• Session manipulation: Through session manipulation, malicious actors gain unauthorised access to legitimate user sessions, which may compromise stored data or enable bypassing of website security measures.

  • Account takeovers: Hackers endeavour to gain unauthorised control over business accounts, including email, financial, and social media accounts by circumventing authentication safeguards. This is especially exploited on unsecured networks.

  • Phishing incidents: Wi-Fi hacking enables attackers to intercept network traffic, infusing phishing attacks via emails, text messages, or voicemails. Bad actors capitalise on human error to get victims to divulge sensitive information.

  • Rogue network intrusion: Rogue access points secretly penetrate wired infrastructures, masquerading as authentic Wi-Fi connections. These deceive users into connecting to them, which opens a door to cyber attacks.

  • Unencrypted communications: The absence of encryption in public Wi-Fi exposes users to the scrutiny of file sharing and network traffic, enabling the injection of malicious JavaScript and monitoring of network participants.

  • Network eavesdropping: Malicious software may be employed by hackers to remotely surveil the activities of third-party laptops connected to public Wi-Fi, exposing sensitive details like credit card information and login credentials.

  • Deceptive system updates: Hackers often target mobile devices with deceptive system update alerts while on public Wi-Fi, incorporating data-exfiltration capabilities that pose risks to user data security.

Common public Wi-Fi attacks 

Hackers manipulate public Wi-Fi sources in several ways. These are some of the most commonly deployed attacks:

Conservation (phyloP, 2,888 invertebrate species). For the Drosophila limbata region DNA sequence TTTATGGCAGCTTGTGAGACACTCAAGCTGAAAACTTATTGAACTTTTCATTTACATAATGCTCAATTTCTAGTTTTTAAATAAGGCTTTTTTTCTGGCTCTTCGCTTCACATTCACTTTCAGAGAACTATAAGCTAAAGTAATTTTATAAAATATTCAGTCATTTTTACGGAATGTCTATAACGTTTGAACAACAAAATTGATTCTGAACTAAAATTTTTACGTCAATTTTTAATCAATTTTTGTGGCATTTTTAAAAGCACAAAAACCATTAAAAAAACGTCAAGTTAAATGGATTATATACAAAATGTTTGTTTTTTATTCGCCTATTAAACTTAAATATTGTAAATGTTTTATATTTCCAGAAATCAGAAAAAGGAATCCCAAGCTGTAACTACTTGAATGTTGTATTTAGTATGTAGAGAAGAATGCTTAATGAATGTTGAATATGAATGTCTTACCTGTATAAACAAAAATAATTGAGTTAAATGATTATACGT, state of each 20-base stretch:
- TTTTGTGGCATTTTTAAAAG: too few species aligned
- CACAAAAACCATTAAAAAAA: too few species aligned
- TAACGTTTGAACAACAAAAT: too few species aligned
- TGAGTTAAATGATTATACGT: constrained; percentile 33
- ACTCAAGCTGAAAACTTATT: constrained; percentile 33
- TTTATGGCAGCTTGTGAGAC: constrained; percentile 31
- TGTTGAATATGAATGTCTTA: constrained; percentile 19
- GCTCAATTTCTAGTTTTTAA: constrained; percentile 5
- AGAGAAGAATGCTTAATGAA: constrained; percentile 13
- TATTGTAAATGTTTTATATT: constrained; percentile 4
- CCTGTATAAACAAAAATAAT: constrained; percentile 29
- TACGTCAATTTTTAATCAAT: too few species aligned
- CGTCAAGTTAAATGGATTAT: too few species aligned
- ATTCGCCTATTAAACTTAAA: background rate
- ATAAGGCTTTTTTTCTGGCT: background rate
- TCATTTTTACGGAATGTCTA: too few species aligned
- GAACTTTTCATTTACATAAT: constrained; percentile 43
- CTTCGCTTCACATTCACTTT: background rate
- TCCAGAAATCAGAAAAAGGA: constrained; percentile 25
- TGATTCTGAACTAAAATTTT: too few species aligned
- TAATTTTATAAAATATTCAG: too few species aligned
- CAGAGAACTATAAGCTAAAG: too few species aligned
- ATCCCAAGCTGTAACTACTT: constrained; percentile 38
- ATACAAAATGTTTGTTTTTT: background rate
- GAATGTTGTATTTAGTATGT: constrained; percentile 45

• Evil twin attack: Hackers create fake hotspots with names that appear trustworthy, intercepting your data when you connect.

  • Man-in-the-middle attack (MITM): Cybercriminals eavesdrop on data as it travels between devices and the Wi-Fi router, potentially stealing sensitive information.

  • Password cracking attack: Scammers use software to automatically attempt numerous username and password combinations to gain access to router interfaces.

  • Packet sniffing: Malicious hackers capture data units sent over unsecured Wi-Fi, extracting login credentials or financial information.

  • Security vulnerabilities: Poorly secured public Wi-Fi networks may allow cybercriminals to log in as administrators or plant malware on compromised devices.

  • System upgrade alerts: Hackers can deploy fake system upgrade alerts that may lead to viruses when clicked on while using public Wi-Fi.

  • File sharing: Hackers may use open file-sharing networks and AirDrops to infect computers with malware or viruses that can create system vulnerabilities.

How to up the security on your device

Cybersecurity is constantly developing to provide armour against hackers preying on unknowing victims. Make sure that you stay current with these technologies when connecting to public Wi-Fi networks. If you are a business owner, educating your employees on these practices is paramount:

  1. Install antivirus virus software and keep your updates current

Ensure you have reliable antivirus software installed and regularly update it on all your devices, including smartphones and tablets. Anti-malware software can detect and prevent malware on public Wi-Fi networks.